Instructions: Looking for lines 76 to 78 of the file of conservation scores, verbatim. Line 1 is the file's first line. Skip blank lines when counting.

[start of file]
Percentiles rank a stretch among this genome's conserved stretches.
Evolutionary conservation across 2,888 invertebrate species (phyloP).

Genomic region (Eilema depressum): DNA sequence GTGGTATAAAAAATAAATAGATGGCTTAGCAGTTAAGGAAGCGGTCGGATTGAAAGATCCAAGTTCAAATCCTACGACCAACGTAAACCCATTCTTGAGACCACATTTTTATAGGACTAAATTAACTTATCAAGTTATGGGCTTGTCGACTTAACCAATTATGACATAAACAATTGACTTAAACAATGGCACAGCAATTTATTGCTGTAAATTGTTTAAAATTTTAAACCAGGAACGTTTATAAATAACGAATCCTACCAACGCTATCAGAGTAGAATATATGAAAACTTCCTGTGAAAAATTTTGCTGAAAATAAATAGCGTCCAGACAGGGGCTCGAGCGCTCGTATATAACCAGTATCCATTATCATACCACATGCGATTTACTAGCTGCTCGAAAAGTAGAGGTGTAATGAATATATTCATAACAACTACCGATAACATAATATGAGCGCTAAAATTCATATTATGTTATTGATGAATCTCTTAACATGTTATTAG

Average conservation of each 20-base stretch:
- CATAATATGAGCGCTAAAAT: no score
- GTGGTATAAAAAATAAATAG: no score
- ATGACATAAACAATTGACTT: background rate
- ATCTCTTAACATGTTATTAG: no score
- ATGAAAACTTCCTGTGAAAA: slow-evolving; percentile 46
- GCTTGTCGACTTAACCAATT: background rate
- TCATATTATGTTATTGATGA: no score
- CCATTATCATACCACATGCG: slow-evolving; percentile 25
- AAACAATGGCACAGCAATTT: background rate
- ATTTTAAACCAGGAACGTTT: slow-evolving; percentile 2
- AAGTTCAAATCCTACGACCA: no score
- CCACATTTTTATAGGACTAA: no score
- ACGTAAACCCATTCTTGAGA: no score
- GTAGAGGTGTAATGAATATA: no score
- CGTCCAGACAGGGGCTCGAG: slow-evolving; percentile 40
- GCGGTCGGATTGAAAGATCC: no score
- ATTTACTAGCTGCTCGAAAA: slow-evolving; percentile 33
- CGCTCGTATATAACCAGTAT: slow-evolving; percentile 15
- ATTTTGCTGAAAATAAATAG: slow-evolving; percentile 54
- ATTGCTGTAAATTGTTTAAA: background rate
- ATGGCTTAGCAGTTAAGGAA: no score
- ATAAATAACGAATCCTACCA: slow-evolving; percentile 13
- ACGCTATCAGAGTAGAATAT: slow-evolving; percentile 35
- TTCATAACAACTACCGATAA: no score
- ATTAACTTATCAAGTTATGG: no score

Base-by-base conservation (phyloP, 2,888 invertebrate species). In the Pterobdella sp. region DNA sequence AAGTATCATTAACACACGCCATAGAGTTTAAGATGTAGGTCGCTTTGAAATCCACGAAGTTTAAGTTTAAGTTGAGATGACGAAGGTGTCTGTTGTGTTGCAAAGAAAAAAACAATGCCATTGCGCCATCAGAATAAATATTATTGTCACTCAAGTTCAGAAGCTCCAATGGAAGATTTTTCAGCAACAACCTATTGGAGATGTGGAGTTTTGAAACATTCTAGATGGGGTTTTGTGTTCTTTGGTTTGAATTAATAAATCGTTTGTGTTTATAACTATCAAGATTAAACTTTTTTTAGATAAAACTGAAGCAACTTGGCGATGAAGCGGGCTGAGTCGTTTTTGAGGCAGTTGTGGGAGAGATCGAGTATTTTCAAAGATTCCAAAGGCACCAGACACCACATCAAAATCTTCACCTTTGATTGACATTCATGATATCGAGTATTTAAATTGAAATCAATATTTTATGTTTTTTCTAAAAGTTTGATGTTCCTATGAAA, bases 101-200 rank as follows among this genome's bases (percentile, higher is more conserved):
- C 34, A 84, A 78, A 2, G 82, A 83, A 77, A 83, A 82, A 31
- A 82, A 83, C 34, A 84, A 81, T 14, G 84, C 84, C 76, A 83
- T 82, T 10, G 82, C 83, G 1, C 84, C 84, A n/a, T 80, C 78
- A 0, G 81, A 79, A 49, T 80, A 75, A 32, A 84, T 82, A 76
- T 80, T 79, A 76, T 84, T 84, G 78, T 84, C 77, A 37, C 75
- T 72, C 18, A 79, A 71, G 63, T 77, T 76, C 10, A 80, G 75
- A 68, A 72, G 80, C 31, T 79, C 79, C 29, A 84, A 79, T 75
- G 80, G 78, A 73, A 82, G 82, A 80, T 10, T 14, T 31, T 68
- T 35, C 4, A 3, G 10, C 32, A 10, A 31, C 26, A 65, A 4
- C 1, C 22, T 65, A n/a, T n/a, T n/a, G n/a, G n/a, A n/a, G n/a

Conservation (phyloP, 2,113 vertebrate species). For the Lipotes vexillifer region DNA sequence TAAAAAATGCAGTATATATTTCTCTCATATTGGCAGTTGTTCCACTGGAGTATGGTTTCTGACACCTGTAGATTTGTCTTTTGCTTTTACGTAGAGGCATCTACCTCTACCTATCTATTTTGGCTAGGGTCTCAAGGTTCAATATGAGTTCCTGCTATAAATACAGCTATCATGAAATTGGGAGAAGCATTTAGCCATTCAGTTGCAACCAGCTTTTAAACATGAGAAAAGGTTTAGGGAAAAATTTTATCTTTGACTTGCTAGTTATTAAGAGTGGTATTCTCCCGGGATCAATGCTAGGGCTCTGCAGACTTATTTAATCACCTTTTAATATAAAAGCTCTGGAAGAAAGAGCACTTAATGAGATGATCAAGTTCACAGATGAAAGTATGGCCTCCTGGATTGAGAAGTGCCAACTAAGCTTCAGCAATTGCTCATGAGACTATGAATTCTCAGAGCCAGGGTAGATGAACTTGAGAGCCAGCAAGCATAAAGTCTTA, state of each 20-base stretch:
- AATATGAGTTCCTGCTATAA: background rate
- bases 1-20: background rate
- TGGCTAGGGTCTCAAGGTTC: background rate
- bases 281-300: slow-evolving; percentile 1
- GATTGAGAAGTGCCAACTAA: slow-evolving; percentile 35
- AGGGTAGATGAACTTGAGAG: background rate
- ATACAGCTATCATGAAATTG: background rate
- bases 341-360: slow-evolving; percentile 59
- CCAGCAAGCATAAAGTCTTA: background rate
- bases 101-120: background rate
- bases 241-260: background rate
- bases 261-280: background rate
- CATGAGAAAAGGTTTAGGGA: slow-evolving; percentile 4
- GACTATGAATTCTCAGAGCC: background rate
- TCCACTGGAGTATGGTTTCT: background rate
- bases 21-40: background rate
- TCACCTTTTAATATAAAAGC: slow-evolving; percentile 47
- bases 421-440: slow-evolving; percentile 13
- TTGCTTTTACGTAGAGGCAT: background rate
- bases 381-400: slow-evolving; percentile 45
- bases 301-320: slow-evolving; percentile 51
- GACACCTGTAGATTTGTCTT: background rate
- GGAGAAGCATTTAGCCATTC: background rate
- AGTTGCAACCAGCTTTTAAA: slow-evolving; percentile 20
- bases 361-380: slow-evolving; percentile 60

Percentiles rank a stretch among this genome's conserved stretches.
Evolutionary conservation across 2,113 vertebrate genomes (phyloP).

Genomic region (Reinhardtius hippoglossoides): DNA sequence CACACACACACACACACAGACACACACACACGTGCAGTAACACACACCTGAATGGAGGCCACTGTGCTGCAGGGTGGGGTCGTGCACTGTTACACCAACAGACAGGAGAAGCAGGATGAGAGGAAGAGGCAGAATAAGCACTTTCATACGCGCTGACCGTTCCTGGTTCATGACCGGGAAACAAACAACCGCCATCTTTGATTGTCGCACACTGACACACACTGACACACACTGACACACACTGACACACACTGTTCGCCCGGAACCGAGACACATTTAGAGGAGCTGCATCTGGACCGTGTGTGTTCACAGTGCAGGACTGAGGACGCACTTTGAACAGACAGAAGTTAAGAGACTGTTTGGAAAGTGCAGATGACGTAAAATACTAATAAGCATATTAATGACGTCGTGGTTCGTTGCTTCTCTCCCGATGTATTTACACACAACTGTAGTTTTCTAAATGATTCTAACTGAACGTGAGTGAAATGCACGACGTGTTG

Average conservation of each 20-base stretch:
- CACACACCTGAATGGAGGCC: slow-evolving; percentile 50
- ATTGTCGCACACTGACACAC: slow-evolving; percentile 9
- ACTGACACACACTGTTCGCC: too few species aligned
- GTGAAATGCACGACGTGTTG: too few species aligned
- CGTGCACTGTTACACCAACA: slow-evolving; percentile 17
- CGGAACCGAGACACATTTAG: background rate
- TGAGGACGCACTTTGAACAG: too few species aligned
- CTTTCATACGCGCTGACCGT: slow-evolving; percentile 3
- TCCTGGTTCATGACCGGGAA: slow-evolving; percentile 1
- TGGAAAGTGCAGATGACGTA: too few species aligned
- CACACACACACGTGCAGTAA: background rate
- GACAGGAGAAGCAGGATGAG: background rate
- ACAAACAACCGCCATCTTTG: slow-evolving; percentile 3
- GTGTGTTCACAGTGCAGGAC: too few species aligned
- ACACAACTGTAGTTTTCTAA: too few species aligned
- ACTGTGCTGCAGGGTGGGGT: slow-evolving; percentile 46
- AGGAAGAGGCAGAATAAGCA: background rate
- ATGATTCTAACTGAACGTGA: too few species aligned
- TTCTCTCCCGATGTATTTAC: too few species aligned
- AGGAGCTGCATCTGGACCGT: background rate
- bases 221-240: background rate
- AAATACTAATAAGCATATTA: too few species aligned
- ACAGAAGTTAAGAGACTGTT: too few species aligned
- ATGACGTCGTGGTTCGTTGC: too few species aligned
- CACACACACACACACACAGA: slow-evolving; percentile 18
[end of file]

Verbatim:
- CGGAACCGAGACACATTTAG: background rate
- TGAGGACGCACTTTGAACAG: too few species aligned
- CTTTCATACGCGCTGACCGT: slow-evolving; percentile 3